Anand Gopal dealt with this problem at length in a 2010 report for the New America Foundation, in which he argued that overtures from a group of senior Taliban commanders to surrender in exchange for freedom and getting out of politics were spurned as a combination of hubris, revenge-seeking by Afghan enemies, and US insistence that the Taliban should not be dealt with.
Karzai and other government officials ignored the overtures—largely due to pressures from the United States and the Northern Alliance, the Taliban’s erstwhile enemy. Moreover, some Pashtun commanders who had been ousted by the Taliban seven years earlier were eager for revenge and were opposed to allowing former Taliban officials to go unpunished.
Widespread intimidation and harassment of these former Taliban ensued. Sympathetic figures in the government told Haqqani and others in the group that they should flee the country, for they would not be safe in Afghanistan. So the men eventually vanished across the border into Pakistan’s Baluchistan province. Many of the signatories of the letter were to become leading figures in the insurgency.
Clark wrote of Khairkhwa that "during the Emirate, he was considered one of the more moderate Taleban in leadership circles" and she recounted meeting the man in September 2000. "Unlike many Taleban, he was comfortable speaking to a foreigner and, very unusually, happy to be interviewed in Persian (most Taleban would only speak Pashto at the time). Herat, where he was the governor, was noticeably more relaxed than Kabul, Mazar or Kandahar: I filmed openly in the city (then an illegal act), the economy was reasonably buoyant and women came up to chat – a very rare occurrence."
Fazl is probably the pick of the bunch when it comes to nastiness. In 1999 he was in charge of Taliban forces who participated in a scorched earth campaign in Shomali, with vast destruction of homes and orchards and the execution of civilians and captured Northern Alliance combatants. Hundreds of thousands of Afghans were displaced in that campaign.
Others in the group have been accused, without evidence, of having participated in massacres during the Afghan civil war that ended in Taliban victory. It seems a safe bet that these are not nice men.
But neither are many of the warlords the US and NATO helped bring to power in Afghanistan. Consider Abdul Rashid Dostum, who has served as army chief of staff under President Karzai. In 2001, as the US helped the Northern Alliance defeat the Taliban government, Dostum was credibly alleged to have been in command of troops that killed 2,000 Taliban detainees, some shot, most suffocated to death in shipping containers. That is not his only alleged crime, nor is he alone amongst the US and NATO's allies in the country. Human Rights Watch wrote in 2006:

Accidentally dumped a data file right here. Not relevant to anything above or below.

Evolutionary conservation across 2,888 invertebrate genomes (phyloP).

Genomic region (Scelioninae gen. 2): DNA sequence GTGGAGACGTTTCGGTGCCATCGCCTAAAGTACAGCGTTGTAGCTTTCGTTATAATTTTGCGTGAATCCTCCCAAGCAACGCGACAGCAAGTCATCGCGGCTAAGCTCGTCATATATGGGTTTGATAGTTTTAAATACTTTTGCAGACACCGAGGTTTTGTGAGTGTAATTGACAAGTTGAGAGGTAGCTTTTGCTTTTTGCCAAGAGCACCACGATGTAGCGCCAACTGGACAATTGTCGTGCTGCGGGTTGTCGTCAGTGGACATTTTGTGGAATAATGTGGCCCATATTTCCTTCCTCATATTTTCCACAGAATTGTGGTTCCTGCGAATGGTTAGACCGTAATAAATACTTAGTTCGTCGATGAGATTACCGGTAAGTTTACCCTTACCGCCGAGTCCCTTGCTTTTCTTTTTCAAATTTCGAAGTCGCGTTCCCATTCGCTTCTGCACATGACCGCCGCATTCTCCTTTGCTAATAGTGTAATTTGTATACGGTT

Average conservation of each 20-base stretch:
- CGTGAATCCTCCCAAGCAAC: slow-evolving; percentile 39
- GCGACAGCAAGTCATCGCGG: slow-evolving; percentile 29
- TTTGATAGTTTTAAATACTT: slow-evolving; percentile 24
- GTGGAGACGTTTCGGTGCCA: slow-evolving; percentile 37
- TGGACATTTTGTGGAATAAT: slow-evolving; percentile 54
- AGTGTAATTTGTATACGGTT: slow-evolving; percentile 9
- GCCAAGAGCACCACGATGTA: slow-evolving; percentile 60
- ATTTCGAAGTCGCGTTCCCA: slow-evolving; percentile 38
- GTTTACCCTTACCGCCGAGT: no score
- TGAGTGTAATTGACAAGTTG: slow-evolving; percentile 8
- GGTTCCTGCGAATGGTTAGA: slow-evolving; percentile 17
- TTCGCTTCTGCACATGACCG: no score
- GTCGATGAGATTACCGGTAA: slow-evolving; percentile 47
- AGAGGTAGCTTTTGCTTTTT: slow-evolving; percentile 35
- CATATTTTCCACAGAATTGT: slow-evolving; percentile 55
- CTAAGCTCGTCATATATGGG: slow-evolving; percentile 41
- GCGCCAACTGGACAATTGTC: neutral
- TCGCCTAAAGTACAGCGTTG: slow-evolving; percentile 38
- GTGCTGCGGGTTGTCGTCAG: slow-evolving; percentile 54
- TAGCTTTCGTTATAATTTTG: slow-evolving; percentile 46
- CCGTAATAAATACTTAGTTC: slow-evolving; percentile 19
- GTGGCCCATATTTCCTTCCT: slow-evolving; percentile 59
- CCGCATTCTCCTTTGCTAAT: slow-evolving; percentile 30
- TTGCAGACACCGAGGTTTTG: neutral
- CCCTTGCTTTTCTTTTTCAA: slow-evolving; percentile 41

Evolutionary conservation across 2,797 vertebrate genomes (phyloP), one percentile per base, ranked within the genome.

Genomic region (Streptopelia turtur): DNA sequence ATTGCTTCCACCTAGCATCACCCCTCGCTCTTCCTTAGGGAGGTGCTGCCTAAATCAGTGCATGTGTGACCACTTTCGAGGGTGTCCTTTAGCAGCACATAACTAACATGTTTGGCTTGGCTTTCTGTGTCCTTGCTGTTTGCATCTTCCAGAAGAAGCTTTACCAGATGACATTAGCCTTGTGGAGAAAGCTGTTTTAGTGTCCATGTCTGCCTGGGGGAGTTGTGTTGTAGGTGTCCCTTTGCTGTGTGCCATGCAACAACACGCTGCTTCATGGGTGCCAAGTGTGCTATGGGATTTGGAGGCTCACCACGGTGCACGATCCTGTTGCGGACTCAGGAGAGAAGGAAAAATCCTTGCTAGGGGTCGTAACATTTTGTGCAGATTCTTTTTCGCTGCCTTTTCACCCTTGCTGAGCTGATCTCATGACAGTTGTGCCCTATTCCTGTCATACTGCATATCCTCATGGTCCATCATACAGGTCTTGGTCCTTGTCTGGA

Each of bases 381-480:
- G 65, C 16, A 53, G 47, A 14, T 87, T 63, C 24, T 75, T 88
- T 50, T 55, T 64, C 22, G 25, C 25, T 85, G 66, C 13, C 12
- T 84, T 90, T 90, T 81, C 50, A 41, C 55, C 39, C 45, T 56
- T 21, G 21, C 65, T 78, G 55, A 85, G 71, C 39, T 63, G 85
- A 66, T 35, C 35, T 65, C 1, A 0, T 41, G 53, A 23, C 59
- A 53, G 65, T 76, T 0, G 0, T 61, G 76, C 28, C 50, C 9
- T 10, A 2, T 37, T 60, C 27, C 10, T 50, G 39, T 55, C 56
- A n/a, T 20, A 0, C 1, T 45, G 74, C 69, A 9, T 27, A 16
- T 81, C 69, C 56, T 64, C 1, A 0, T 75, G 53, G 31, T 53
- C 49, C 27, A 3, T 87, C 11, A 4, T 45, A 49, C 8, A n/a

Several of the worst perpetrators from Afghanistan's recent past are still active and engaging in widespread human rights abuses. Several highly placed members of the current Afghan government and legislature were implicated in war crimes during brutal fighting that killed or displaced hundreds of thousands of Afghans in the early 1990s and precipitated the rise of the Taliban. Most prominent among this group are parliamentarians Abdul Rabb al Rasul Sayyaf, Mohammed Qasim Fahim and Burhanuddin Rabbani, Minister of Energy Ismail Khan, Army Chief of Staff Abdul Rashid Dostum, and current Vice President Karim Khalili, all of whom continue to misuse positions of power.
If allegations of war crimes during Afghanistan's civil war amounts to being a terrorist, then the US has been treating with terrorists in Afghanistan for 13 years now.
Has the US damaged its own security by these releases? It's hard to see how. The Taliban have long been motivated to capture US soldiers - they will remain so as long as US soldiers remain on the battlefield to be possibly caught. Are the fellows released nasty characters, with brutal methods, harsh and unsparing interpretations of their faith, with horrible views about the role of women and minorities in society? Yes.
But they are not alone in these views within the Afghan political landscape. And Karzai's successor's best chance of holding things together in the country after the US withdrawal will be finding an accommodation with the enemies of the central government.
Partisan point scoring in the US over Obama being "weak on terrorism" in this regard misses the point. The US has gotten a soldier home. The Taliban have gotten something they wanted in exchange. And this just might - might - be part of a process of Afghan's negotiating an end to the war in their homeland.
Dealing with the Taliban ugly and uncomfortable? Yes. Uglier than finding a way to end a war that threatens to rage on for years yet?